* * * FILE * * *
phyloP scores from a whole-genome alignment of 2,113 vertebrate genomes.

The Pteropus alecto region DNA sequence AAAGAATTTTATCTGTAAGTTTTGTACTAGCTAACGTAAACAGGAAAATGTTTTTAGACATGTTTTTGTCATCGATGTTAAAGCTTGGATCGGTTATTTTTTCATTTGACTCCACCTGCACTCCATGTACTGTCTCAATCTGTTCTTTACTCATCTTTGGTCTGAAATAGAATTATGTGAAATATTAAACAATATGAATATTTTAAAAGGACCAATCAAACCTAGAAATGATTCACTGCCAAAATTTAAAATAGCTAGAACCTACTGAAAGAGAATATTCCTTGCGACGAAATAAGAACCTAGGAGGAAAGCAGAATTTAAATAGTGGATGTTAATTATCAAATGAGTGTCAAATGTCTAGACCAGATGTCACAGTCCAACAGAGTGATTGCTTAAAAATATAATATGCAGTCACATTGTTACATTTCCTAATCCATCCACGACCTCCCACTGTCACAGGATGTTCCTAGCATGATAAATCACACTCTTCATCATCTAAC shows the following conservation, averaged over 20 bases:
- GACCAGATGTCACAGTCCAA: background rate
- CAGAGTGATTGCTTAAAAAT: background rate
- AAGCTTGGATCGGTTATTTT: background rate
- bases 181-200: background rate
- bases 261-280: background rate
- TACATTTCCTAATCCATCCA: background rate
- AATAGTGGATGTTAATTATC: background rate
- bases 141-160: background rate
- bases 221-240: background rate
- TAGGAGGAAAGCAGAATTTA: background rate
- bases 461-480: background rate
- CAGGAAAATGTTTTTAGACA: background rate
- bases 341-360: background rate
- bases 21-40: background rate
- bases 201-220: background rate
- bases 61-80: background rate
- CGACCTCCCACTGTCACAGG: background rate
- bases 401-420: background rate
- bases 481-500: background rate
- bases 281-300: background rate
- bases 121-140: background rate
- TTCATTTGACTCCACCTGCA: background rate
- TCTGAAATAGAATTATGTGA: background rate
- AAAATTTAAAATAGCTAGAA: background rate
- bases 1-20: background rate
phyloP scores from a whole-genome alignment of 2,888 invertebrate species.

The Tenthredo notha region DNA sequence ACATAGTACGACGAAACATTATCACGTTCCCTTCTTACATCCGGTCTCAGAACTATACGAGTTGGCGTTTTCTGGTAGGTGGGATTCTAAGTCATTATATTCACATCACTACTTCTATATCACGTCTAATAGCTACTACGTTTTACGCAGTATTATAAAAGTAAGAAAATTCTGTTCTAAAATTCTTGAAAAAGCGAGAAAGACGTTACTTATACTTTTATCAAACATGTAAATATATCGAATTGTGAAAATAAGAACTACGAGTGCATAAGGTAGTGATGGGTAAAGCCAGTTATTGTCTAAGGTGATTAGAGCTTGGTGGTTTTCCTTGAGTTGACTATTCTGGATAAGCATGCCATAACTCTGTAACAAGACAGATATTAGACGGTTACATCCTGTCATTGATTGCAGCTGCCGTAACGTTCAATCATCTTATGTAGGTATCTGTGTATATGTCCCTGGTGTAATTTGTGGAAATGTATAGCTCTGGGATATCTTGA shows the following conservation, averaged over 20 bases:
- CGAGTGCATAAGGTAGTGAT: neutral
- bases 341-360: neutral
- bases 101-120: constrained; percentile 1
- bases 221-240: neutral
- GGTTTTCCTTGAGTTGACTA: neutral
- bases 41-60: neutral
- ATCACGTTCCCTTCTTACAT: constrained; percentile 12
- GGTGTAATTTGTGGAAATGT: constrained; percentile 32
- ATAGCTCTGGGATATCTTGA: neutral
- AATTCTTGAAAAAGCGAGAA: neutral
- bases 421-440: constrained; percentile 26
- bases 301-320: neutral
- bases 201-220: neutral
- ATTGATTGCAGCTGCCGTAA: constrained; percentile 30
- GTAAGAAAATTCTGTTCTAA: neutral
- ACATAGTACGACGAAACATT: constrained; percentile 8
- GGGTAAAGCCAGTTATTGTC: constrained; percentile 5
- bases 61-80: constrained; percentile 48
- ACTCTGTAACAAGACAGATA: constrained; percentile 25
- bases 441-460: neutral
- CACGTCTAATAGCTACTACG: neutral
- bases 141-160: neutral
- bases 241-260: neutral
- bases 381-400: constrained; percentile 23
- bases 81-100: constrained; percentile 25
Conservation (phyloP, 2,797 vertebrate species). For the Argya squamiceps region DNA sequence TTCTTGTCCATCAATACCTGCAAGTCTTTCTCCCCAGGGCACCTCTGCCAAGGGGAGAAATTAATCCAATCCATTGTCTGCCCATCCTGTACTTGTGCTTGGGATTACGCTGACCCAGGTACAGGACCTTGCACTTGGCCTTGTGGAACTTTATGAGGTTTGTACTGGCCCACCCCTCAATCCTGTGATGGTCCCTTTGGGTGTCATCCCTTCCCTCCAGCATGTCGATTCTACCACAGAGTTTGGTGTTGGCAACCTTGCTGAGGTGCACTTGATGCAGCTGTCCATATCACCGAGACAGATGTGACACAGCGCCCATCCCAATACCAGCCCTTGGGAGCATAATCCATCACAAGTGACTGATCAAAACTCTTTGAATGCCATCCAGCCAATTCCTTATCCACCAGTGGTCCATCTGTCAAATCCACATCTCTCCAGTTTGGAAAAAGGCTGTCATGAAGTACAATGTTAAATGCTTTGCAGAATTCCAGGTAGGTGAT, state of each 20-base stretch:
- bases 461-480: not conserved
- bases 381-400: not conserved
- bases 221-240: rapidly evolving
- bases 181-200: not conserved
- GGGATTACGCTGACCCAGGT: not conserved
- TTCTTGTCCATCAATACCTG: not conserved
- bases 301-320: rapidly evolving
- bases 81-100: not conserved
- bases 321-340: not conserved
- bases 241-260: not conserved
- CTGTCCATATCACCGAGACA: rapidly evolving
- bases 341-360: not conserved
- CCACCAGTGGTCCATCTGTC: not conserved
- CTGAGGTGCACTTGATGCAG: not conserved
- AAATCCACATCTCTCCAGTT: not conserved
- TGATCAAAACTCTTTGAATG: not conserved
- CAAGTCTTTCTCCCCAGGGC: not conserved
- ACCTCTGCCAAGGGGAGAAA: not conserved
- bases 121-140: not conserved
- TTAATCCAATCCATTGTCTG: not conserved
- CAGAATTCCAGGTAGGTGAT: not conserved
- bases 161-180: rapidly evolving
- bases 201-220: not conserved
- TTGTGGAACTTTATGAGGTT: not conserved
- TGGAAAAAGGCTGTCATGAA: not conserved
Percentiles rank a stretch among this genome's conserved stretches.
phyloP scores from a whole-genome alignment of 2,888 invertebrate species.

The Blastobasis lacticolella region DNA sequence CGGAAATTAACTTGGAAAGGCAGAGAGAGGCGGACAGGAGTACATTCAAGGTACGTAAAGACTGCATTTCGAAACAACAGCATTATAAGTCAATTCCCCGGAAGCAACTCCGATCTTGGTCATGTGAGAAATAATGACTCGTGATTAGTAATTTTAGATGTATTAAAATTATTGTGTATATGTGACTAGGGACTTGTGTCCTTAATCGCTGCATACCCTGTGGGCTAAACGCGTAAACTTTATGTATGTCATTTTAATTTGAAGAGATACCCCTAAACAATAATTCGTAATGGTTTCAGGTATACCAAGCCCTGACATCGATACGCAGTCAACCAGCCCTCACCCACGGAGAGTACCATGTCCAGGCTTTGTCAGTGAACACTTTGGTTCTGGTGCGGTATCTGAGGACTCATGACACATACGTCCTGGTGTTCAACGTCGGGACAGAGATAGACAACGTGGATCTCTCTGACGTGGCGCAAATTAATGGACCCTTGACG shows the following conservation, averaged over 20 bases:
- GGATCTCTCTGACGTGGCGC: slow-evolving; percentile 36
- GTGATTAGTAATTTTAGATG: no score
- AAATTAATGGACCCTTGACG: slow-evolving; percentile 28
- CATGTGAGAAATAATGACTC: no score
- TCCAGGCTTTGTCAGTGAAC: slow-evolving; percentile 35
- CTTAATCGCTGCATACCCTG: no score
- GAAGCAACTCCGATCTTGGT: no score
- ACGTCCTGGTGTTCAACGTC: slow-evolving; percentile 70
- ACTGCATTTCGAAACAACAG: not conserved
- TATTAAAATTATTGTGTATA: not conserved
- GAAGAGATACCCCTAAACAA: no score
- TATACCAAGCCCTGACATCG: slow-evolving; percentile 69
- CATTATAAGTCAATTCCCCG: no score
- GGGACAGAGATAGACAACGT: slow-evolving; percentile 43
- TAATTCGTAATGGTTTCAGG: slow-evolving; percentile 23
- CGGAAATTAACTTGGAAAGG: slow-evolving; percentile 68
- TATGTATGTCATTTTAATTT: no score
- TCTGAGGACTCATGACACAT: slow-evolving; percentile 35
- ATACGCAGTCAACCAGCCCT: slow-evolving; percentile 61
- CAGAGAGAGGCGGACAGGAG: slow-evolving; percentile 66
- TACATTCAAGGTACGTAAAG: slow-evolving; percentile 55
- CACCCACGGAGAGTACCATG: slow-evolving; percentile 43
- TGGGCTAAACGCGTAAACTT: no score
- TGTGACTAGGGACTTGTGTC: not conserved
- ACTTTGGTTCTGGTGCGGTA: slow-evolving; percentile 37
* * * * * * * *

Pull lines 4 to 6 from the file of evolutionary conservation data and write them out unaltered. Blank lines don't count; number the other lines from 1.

- CAGAGTGATTGCTTAAAAAT: background rate
- AAGCTTGGATCGGTTATTTT: background rate
- bases 181-200: background rate